The Archipelago of Lofoten is a must for any traveller.
Lofoten is known for excellent fishing, nature attractions such as the northern lights and the midnight sun, and small villages off the beaten track. Kayak between the islands, go fishing for the catch of your life, or look for sea eagles soaring in the sky.
Encompassing the principal islands of Hinnøya, Austvågøy, Gimsøya, Vestvågøy, Flakstadøya, Moskenesøya, Væroy and Røst, the archipelago of the Lofoten is a nature lover’s paradise. A land of jagged mountain peaks, sheltered bays, a coastline dotted with picture-postcard wooden houses (the fishing villages of Henningsvær and Reine are among the prettiest) and large areas of virgin territory with beaches and fjords in the north and sea bird colonies in the south. Hiking, cycling, fishing and sea-kayaking are all available.
In 2007, National Geographic magazine commissioned 522 experts to study the impacts of tourism on islands worldwide. The islands of Lofoten were considered the third best-preserved destination and a historic and geological masterpiece. This study alone should give you an idea of why the archipelago of the Lofoten is worth visiting.
Because the Earth is tilted on its axis, polar regions are constantly facing the sun at their respective summer solstices and are tilted away from it in the winter. The Arctic and Antarctic circles, at 66° 33’ north and south latitude respectively, are the southern and northern limits of constant daylight on their longest day of the year.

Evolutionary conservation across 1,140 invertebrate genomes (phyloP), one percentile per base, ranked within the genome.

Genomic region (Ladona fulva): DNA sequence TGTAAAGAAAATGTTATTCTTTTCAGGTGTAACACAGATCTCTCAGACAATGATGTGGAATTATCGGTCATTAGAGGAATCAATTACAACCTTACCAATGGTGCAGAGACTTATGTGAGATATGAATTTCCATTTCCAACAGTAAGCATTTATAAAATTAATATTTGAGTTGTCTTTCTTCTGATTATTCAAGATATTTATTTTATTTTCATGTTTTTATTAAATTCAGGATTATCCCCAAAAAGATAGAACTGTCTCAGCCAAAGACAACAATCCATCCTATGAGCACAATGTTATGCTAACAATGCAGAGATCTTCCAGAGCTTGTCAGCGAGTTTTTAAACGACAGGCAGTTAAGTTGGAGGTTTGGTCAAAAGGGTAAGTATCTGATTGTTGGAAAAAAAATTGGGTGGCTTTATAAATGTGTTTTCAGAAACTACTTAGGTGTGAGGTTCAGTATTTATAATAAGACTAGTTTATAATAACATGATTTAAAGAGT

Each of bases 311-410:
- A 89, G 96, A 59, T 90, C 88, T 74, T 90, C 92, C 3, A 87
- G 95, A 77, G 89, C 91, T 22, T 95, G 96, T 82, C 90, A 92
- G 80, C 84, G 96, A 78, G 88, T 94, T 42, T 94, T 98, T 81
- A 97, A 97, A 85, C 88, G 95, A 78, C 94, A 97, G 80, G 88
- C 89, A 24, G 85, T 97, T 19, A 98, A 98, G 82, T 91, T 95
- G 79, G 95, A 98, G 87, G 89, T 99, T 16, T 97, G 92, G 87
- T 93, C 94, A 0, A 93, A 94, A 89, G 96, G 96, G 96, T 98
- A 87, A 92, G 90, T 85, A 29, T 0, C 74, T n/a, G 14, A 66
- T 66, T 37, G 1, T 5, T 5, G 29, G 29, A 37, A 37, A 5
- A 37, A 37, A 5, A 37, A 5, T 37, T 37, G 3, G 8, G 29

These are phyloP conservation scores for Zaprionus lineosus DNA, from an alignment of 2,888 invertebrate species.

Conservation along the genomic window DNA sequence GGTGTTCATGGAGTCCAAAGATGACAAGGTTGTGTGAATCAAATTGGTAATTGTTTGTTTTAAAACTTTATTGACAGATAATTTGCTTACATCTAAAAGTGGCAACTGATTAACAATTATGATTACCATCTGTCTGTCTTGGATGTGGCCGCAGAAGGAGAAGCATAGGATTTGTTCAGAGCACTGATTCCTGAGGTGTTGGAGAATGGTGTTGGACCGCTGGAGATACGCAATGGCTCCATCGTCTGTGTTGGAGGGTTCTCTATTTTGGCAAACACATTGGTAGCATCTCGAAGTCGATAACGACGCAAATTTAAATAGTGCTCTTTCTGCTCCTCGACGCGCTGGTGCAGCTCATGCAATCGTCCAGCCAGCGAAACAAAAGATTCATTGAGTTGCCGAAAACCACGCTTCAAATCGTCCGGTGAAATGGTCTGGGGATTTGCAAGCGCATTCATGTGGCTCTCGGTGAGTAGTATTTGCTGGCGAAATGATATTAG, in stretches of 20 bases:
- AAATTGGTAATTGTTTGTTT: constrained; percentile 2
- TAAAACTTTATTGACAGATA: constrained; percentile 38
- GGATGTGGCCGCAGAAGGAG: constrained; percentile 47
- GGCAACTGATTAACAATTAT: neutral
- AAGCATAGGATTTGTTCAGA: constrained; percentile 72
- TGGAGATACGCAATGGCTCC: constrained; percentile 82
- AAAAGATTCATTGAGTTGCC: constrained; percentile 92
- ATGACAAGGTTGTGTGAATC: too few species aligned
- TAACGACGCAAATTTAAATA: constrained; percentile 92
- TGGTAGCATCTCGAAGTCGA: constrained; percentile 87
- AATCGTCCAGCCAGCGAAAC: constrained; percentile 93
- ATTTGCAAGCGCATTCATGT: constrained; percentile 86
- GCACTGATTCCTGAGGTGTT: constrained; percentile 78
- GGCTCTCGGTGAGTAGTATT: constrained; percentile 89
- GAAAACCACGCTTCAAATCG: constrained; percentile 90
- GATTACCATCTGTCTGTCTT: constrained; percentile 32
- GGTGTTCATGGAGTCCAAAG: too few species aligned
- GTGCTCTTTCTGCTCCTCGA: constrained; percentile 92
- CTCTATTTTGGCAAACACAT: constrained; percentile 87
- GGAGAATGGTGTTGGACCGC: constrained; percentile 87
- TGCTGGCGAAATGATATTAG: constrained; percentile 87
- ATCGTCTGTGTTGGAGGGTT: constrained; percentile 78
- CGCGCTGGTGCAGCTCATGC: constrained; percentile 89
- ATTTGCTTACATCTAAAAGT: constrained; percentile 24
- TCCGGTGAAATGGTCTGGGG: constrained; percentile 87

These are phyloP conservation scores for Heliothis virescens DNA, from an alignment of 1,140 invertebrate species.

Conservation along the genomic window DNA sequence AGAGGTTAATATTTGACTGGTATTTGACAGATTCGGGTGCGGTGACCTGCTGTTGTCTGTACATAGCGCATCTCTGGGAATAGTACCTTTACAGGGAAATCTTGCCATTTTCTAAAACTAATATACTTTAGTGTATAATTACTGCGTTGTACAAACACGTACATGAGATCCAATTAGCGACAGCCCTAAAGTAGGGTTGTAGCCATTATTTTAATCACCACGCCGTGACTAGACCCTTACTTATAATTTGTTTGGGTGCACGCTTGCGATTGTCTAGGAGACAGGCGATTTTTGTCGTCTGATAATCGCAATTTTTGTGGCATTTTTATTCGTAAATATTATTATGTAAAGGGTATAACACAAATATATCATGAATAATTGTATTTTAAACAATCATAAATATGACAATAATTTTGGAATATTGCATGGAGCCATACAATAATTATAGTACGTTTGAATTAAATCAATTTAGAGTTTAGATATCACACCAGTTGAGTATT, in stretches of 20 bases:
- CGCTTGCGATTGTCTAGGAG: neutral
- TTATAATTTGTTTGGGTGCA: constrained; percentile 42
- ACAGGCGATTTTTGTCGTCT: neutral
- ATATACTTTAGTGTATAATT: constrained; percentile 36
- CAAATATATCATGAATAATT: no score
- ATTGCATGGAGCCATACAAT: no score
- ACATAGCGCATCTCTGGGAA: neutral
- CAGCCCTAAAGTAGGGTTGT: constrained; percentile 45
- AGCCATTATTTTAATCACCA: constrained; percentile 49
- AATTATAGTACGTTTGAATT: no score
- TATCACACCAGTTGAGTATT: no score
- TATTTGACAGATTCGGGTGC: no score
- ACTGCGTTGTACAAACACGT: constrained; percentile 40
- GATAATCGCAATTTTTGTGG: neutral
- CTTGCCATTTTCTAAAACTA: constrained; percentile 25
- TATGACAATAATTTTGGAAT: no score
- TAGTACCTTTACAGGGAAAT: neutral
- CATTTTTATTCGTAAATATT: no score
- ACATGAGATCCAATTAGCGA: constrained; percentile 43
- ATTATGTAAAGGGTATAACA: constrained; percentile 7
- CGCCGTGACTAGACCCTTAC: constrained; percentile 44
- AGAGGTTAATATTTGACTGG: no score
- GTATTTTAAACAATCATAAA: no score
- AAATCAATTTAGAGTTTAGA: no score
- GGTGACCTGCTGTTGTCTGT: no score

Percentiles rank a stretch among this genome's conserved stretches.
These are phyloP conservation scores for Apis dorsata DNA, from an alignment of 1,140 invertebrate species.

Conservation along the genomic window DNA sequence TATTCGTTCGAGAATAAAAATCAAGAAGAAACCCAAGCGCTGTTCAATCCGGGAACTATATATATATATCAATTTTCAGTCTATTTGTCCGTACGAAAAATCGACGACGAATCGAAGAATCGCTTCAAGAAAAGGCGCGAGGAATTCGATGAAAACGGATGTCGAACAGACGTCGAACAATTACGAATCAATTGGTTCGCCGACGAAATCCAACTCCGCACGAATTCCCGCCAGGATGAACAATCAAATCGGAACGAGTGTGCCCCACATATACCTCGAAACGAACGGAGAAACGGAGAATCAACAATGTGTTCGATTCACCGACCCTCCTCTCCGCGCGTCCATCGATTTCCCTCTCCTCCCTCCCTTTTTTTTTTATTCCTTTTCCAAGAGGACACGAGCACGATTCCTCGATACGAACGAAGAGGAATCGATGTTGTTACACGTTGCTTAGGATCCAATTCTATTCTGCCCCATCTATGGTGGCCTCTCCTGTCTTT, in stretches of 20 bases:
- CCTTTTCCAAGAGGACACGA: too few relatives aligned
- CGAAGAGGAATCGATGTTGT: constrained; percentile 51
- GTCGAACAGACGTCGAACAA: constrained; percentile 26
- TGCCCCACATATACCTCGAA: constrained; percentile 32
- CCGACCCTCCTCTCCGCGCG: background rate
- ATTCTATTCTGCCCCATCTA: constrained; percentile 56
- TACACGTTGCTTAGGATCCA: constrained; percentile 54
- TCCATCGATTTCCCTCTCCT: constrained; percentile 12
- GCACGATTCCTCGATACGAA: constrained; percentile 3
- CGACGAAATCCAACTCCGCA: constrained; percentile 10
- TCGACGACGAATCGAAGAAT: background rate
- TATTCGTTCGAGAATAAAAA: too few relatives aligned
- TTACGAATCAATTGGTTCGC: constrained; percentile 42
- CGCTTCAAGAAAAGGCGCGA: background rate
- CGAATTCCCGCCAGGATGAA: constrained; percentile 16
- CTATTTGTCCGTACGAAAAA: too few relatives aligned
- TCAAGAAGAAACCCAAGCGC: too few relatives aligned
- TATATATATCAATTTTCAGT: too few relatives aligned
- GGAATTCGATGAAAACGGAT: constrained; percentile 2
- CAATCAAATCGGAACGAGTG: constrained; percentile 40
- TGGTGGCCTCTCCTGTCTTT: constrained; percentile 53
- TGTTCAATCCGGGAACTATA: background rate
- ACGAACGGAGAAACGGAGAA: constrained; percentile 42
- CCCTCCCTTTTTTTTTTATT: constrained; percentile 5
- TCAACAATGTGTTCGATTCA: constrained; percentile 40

Norway: come for the sun, stay for the light show
There are few sights as mesmerising as an undulating aurora. Although these appear in many forms – pillars, streaks, wisps and haloes of vibrating light – they’re most memorable when taking the form of pale curtains wafting on a gentle breeze. Most often, the Arctic aurora appears as a faint green or light rose but, in periods of extreme activity, can change to yellow or crimson.
The visible aurora borealis, or northern lights, are caused by streams of charged particles from the sun, called the solar wind, which are directed by the Earth’s magnetic field towards the polar regions. Because the field curves downward in a halo surrounding the magnetic poles, the charged particles are drawn earthward. Their interaction with electrons in nitrogen and oxygen atoms in the upper atmosphere releases the energy creating the visible aurora. During periods of high activity, a single auroral storm can produce a trillion watts of electricity with a current of one million amps.
The Inuit (Eskimos) call the lights arsarnerit (‘to play with a ball’), as they were thought to be ancestors playing ball with a walrus skull. The Inuit also attach spiritual significance to the lights, and some believe that they represent the capering of unborn children; some consider them gifts from the dead to light the long polar nights and others see them as a storehouse of events, past and future. Norwegian folklore attributes the lights to old maids or dead maidens dancing and weaving. The lights were seen as a bad omen and a sign that God was angry, and people who mocked the superstition risked incurring the ire of God.
The best time of year to catch the northern lights in Norway is from October to March, although you may also see them as early as August. Oddly enough, Svalbard is actually too far north to catch the greatest activity.